Silenced by Brooklyn College
A graduate student describes how he was kicked out of a pro-Palestinian event
BY ARI ZIEGLER / NEW YORK DAILY NEWS
Last Thursday, I was one of four students expelled from a forum at Brooklyn College held by the group Students for Justice in Palestine. The event — which consisted of lectures by Omar Barghouti and Judith Butler — had caused a furor because it was in support of the boycott, divestment and sanctions (BDS) movement that wants to marginalize Israel on the world stage.
I went as someone who does not support the BDS movement but who wants to understand the ideas of those who feel differently than I do.
This is what happened to me that night.
I turned off my phone the second I sat down in the penthouse of the student center at Brooklyn College so as to grant those gathered a modicum of respect.
I kept three seats around me empty for three members of the campus Hillel (including my brother Michael) who were still having trouble getting into the event, which had attracted serious media attention. Despite confirmation emails, their names were apparently playing hide-and-seek on the RSVP list.
Eventually, my brother came to sit on my left while the two others sat on my right. On our laps we held information sheets discussing the BDS movement, about which there is plenty of misinformation.
Then, one of the organizing members introduced Barghouti and Butler and listed the event’s sponsors, which controversially included Brooklyn College’s political science department.
I personally have no problem with a view different from my own being voiced in a campus environment. I have no problem with the political science department sponsoring the event — though many others do.
My problem began about halfway through Butler’s prepared remarks. My attention was on the speaker, and I didn’t even notice the disturbance at first.
An organizing member was questioning the friends at my right. He was asking for the sheets in our laps, which contained facts that challenged the ideas being preached from the pulpit.
“Give us the papers or you’ll be removed,” he said sternly to the four of us. This was surprising to us, because Brooklyn College President Karen Gould had sent a letter to the community in which she said, “It is incumbent upon us to uphold the tenets of academic freedom and allow our students and faculty to engage in dialogue and debate” on a variety of topics.
We thought we were doing just that and nothing more. But here were the organizers of this so-called forum trying to suppress our ideas by confiscating our papers.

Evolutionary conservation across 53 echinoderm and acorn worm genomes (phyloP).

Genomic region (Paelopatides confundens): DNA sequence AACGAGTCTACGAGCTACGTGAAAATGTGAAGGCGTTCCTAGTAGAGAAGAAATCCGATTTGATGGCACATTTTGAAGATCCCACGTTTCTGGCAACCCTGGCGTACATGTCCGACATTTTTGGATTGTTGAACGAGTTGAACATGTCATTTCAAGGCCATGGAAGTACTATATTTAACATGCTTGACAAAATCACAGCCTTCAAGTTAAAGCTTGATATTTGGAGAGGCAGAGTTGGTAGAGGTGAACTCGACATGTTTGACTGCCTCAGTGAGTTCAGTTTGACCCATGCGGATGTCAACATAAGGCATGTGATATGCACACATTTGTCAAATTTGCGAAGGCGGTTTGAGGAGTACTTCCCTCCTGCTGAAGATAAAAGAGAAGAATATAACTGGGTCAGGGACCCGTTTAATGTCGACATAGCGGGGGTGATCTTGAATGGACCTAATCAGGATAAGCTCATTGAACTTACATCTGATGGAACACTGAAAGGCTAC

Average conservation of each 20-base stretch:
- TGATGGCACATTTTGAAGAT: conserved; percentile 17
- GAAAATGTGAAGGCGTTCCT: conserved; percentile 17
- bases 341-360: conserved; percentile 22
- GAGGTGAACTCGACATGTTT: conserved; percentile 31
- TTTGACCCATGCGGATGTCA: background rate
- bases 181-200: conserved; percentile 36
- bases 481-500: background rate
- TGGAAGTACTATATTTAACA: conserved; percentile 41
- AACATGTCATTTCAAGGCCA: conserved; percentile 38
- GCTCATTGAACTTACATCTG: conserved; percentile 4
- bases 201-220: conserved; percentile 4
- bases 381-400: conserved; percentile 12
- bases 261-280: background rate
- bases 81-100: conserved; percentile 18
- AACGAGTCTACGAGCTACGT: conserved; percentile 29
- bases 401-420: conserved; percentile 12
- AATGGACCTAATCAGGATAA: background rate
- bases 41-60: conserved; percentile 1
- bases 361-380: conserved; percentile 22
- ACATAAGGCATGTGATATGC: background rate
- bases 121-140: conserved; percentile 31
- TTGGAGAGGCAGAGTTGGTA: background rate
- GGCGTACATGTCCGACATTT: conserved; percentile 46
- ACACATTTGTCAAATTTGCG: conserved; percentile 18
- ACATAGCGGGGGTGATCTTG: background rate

We decided that we wouldn’t hand them over. Because of that — and for no other reason — we were escorted out of the room, strong hands under our arms and badges at our backs.
We asked why we were being removed. College security’s response:
“We don’t have an answer.”
We asked for someone who could provide an explanation.
“We don’t have an answer for that, either.”
Within minutes, we found ourselves led down six flights of stairs and then outside the building.
Those are the facts, despite whatever else you might hear.
As far as I can tell, what happened is that a student who disagreed with my views called security and told them to remove me. The fact is that I was barred from asking questions in an open forum, from trying to understand an opposing viewpoint.
The college has said that “based on official reports, they were being quite disruptive.” This is a complete fabrication.
As a graduate student studying psychology, a field rife with disagreement and debate, I understand more than most the necessity for objective consideration of all viewpoints when forming an opinion.
On Thursday night, being a disruption was the furthest thing from my mind and from what we were doing — sitting with information in our laps, exercising the very right to academic freedom the event’s hosts purported to defend.
How is it that a student can call security to remove someone with zero cause or proof? How can the organizers cry disruption and have college security blindly follow their orders?
How can the very officers escorting us out have no answer for why they did so? Lastly, how can we make sure that this sort of injustice doesn’t happen in the future?
These are the questions that now need answering.
The fact is that words are powerful and deserve respect. And that night, my words were silenced and escorted out by security.
Ziegler is a graduate student at Brooklyn College.